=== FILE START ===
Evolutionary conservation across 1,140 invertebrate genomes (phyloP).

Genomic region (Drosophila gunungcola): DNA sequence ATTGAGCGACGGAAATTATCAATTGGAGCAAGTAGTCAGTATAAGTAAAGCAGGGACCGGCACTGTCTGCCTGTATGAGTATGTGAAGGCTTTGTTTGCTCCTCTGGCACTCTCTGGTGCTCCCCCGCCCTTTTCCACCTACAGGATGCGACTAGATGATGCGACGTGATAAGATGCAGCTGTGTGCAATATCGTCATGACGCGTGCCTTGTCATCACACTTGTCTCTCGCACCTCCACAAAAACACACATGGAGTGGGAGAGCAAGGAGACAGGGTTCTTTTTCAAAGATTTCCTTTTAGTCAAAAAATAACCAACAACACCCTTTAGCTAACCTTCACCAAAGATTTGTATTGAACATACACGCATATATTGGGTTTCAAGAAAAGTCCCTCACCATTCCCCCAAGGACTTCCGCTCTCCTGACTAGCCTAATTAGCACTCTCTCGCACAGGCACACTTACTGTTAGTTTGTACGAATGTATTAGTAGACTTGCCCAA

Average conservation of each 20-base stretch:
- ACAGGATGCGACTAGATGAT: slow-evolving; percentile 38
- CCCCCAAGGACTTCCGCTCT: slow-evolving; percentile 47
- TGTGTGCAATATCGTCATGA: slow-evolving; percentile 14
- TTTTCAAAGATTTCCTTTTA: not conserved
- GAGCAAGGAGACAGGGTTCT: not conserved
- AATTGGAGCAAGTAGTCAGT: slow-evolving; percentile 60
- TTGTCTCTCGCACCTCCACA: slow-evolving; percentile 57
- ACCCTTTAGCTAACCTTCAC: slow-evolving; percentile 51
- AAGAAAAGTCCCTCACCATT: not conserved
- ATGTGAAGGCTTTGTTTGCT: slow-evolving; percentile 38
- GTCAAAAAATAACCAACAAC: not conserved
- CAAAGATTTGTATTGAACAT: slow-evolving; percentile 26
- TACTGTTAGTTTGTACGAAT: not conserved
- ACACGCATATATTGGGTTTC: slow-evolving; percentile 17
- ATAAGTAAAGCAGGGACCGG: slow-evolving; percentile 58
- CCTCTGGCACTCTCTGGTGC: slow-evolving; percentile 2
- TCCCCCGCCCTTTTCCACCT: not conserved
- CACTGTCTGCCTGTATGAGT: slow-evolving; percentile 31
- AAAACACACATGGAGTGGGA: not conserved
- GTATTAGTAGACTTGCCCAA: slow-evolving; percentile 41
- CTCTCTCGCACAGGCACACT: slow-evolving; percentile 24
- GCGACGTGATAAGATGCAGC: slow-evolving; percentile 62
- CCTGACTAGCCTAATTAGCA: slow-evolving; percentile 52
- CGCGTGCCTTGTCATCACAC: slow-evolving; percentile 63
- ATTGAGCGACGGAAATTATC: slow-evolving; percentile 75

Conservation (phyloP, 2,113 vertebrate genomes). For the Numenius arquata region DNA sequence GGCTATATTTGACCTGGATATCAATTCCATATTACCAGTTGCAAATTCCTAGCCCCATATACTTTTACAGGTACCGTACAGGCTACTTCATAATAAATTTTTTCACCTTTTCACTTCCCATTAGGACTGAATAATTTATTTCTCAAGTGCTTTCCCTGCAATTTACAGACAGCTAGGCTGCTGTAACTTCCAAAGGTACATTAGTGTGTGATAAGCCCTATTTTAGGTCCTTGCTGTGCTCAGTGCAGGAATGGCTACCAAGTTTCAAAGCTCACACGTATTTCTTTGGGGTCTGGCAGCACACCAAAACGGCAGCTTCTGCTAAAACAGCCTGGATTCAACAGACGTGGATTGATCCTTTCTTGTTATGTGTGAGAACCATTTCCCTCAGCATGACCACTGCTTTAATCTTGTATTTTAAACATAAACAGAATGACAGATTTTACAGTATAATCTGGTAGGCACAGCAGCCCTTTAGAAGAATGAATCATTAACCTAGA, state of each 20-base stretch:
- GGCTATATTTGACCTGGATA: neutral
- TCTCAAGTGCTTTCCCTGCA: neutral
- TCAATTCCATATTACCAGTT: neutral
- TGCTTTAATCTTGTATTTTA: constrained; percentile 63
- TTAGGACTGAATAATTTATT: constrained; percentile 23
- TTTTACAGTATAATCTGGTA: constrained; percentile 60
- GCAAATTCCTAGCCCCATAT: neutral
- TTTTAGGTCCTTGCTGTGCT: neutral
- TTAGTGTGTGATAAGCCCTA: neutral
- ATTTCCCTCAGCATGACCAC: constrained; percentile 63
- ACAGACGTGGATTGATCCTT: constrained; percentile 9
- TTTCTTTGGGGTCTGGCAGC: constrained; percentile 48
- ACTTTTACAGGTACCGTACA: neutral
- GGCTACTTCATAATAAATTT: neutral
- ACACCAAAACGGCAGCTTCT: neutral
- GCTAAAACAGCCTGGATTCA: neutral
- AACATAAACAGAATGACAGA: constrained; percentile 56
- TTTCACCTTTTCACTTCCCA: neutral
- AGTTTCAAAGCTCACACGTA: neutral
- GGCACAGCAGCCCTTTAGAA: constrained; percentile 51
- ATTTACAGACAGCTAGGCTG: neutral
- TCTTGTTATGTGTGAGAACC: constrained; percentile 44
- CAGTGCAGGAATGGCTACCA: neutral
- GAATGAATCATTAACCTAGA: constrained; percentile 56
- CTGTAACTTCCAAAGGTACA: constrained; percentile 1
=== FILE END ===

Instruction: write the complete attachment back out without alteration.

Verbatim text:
Evolutionary conservation across 1,140 invertebrate genomes (phyloP).

Genomic region (Drosophila gunungcola): DNA sequence ATTGAGCGACGGAAATTATCAATTGGAGCAAGTAGTCAGTATAAGTAAAGCAGGGACCGGCACTGTCTGCCTGTATGAGTATGTGAAGGCTTTGTTTGCTCCTCTGGCACTCTCTGGTGCTCCCCCGCCCTTTTCCACCTACAGGATGCGACTAGATGATGCGACGTGATAAGATGCAGCTGTGTGCAATATCGTCATGACGCGTGCCTTGTCATCACACTTGTCTCTCGCACCTCCACAAAAACACACATGGAGTGGGAGAGCAAGGAGACAGGGTTCTTTTTCAAAGATTTCCTTTTAGTCAAAAAATAACCAACAACACCCTTTAGCTAACCTTCACCAAAGATTTGTATTGAACATACACGCATATATTGGGTTTCAAGAAAAGTCCCTCACCATTCCCCCAAGGACTTCCGCTCTCCTGACTAGCCTAATTAGCACTCTCTCGCACAGGCACACTTACTGTTAGTTTGTACGAATGTATTAGTAGACTTGCCCAA

Average conservation of each 20-base stretch:
- ACAGGATGCGACTAGATGAT: slow-evolving; percentile 38
- CCCCCAAGGACTTCCGCTCT: slow-evolving; percentile 47
- TGTGTGCAATATCGTCATGA: slow-evolving; percentile 14
- TTTTCAAAGATTTCCTTTTA: not conserved
- GAGCAAGGAGACAGGGTTCT: not conserved
- AATTGGAGCAAGTAGTCAGT: slow-evolving; percentile 60
- TTGTCTCTCGCACCTCCACA: slow-evolving; percentile 57
- ACCCTTTAGCTAACCTTCAC: slow-evolving; percentile 51
- AAGAAAAGTCCCTCACCATT: not conserved
- ATGTGAAGGCTTTGTTTGCT: slow-evolving; percentile 38
- GTCAAAAAATAACCAACAAC: not conserved
- CAAAGATTTGTATTGAACAT: slow-evolving; percentile 26
- TACTGTTAGTTTGTACGAAT: not conserved
- ACACGCATATATTGGGTTTC: slow-evolving; percentile 17
- ATAAGTAAAGCAGGGACCGG: slow-evolving; percentile 58
- CCTCTGGCACTCTCTGGTGC: slow-evolving; percentile 2
- TCCCCCGCCCTTTTCCACCT: not conserved
- CACTGTCTGCCTGTATGAGT: slow-evolving; percentile 31
- AAAACACACATGGAGTGGGA: not conserved
- GTATTAGTAGACTTGCCCAA: slow-evolving; percentile 41
- CTCTCTCGCACAGGCACACT: slow-evolving; percentile 24
- GCGACGTGATAAGATGCAGC: slow-evolving; percentile 62
- CCTGACTAGCCTAATTAGCA: slow-evolving; percentile 52
- CGCGTGCCTTGTCATCACAC: slow-evolving; percentile 63
- ATTGAGCGACGGAAATTATC: slow-evolving; percentile 75

Conservation (phyloP, 2,113 vertebrate genomes). For the Numenius arquata region DNA sequence GGCTATATTTGACCTGGATATCAATTCCATATTACCAGTTGCAAATTCCTAGCCCCATATACTTTTACAGGTACCGTACAGGCTACTTCATAATAAATTTTTTCACCTTTTCACTTCCCATTAGGACTGAATAATTTATTTCTCAAGTGCTTTCCCTGCAATTTACAGACAGCTAGGCTGCTGTAACTTCCAAAGGTACATTAGTGTGTGATAAGCCCTATTTTAGGTCCTTGCTGTGCTCAGTGCAGGAATGGCTACCAAGTTTCAAAGCTCACACGTATTTCTTTGGGGTCTGGCAGCACACCAAAACGGCAGCTTCTGCTAAAACAGCCTGGATTCAACAGACGTGGATTGATCCTTTCTTGTTATGTGTGAGAACCATTTCCCTCAGCATGACCACTGCTTTAATCTTGTATTTTAAACATAAACAGAATGACAGATTTTACAGTATAATCTGGTAGGCACAGCAGCCCTTTAGAAGAATGAATCATTAACCTAGA, state of each 20-base stretch:
- GGCTATATTTGACCTGGATA: neutral
- TCTCAAGTGCTTTCCCTGCA: neutral
- TCAATTCCATATTACCAGTT: neutral
- TGCTTTAATCTTGTATTTTA: constrained; percentile 63
- TTAGGACTGAATAATTTATT: constrained; percentile 23
- TTTTACAGTATAATCTGGTA: constrained; percentile 60
- GCAAATTCCTAGCCCCATAT: neutral
- TTTTAGGTCCTTGCTGTGCT: neutral
- TTAGTGTGTGATAAGCCCTA: neutral
- ATTTCCCTCAGCATGACCAC: constrained; percentile 63
- ACAGACGTGGATTGATCCTT: constrained; percentile 9
- TTTCTTTGGGGTCTGGCAGC: constrained; percentile 48
- ACTTTTACAGGTACCGTACA: neutral
- GGCTACTTCATAATAAATTT: neutral
- ACACCAAAACGGCAGCTTCT: neutral
- GCTAAAACAGCCTGGATTCA: neutral
- AACATAAACAGAATGACAGA: constrained; percentile 56
- TTTCACCTTTTCACTTCCCA: neutral
- AGTTTCAAAGCTCACACGTA: neutral
- GGCACAGCAGCCCTTTAGAA: constrained; percentile 51
- ATTTACAGACAGCTAGGCTG: neutral
- TCTTGTTATGTGTGAGAACC: constrained; percentile 44
- CAGTGCAGGAATGGCTACCA: neutral
- GAATGAATCATTAACCTAGA: constrained; percentile 56
- CTGTAACTTCCAAAGGTACA: constrained; percentile 1